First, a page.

Collaboration amongst staff is the foundation and the prerequisite for any and all continuous improvement amongst educators and on behalf of students. The expectations placed upon schools and students are too great and the challenges too complex to continue to act autonomously and reject collective responsibilities – All staff for all students. It will take time; it’s worth it, so let’s dedicate ourselves to embedding authentic, systematic collaboration into our professional days and our professional practice.
In addition to the questions presented in Part 2 of this Blog Series, collaborative teams of administrators, specialists, and teachers work within an organized system to address the following questions and complete the following tasks – all for the purpose of improving teaching practices and student learning, particularly our most vulnerable students:
- About which students do we have concerns?
- In which areas do we have concerns?
- What are we currently doing to support the student and meet the student’s needs? What supports will we be providing in the future?
- Has the student responded to the instruction and interventions we have been providing? (Hierck & Weber, 2014)
In other words,
- We can predict that we will serve students who are vulnerable. Knowing who these students are as quickly and efficiently as possible will allow us to begin preparing for the differentiated supports and intensive interventions that they need to be successful.
- The best differentiation is targeted differentiation; the best intervention is targeted intervention. We must diagnose the causes and antecedents of student difficulty to specifically target needs.
- The only wrong differentiation and intervention is the complete absence of differentiation and intervention. We must do our best to target supports based on our diagnoses and make adjustments as necessary, based on…
- …our frequent, efficient, and specific checks for student response to differentiated supports and intervention.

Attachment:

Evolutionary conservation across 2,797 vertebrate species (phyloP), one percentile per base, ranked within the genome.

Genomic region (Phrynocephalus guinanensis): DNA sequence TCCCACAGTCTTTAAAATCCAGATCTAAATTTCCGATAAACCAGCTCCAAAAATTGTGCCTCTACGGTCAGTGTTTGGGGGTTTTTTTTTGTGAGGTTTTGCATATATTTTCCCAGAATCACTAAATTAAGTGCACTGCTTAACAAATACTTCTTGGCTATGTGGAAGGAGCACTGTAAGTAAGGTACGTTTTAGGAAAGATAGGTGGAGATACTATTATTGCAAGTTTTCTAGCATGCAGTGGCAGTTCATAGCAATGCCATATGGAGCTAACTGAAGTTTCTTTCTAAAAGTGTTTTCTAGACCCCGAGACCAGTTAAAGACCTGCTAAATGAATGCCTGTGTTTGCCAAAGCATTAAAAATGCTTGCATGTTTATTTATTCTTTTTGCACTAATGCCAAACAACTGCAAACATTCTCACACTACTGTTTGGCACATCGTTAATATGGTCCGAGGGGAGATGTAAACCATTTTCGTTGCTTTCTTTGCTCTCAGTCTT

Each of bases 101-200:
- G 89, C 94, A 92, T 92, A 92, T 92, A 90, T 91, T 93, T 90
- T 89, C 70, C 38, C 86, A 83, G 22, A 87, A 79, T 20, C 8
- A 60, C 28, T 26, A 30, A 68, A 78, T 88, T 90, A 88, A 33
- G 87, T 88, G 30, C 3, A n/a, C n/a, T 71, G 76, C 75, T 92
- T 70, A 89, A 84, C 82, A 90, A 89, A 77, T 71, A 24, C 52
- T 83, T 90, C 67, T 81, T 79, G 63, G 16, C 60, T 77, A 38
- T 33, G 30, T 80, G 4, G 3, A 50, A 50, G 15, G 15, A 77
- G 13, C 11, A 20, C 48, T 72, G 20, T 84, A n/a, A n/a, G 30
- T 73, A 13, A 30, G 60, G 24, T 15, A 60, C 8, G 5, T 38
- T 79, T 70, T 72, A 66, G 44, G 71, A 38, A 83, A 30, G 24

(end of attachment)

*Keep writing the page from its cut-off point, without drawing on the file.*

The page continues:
Excellence in education requires that teachers work in collaborative teams to clarify the learning intentions and success criteria of their lessons, gather evidence of student learning, and discuss the effectiveness of their teaching based on that evidence. Teachers…share evidence about their teaching with their colleagues; in fact, the key question is whether teaching can shift from an immature to mature profession, from opinions to evidence. The education profession will not mature as a profession until professional dialogue focuses on evidence of student learning rather than opinions.
Hattie, 2009, p 252 & 259
A commitment to working interdependently is the right thing to do, and as noted here, it’s research-based. It may also be uncomfortable. It will represent a different way of doing our jobs. We will need to make compromises to our own preferences because collective decisions are better for kids. Our colleagues will know what we’re doing, and not doing, and how those actions or inactions are impacting student outcomes. And that’s ok. That’s the professional thing to do. An important note: Trust and transparency are absolutely critical. Any sincere efforts at collaboration on behalf of kids that are tainted by draconian evaluative techniques will fail. Teams of educators engaged in authentic efforts to continuously improve their practices on behalf of students will be undermined if evidence is gathered for judging, and not for discovery. The goal is learning from one another so that student learning improves.
In the final analysis, only collaborative systems of support will allow us to provide personal learning pathways for all students and will ensure that they make the progress necessary to succeed as citizens and adults. It will also transform the role of educator – our experiences, and our colleagues’ experiences, working within collaborative systems of support inevitably result in the same conclusion: “I’ll never work in a school or in a situation in which there is not the time, the expectation, and the benefits of working in a highly collective manner with my fellow teachers and administrators on behalf of every single student.”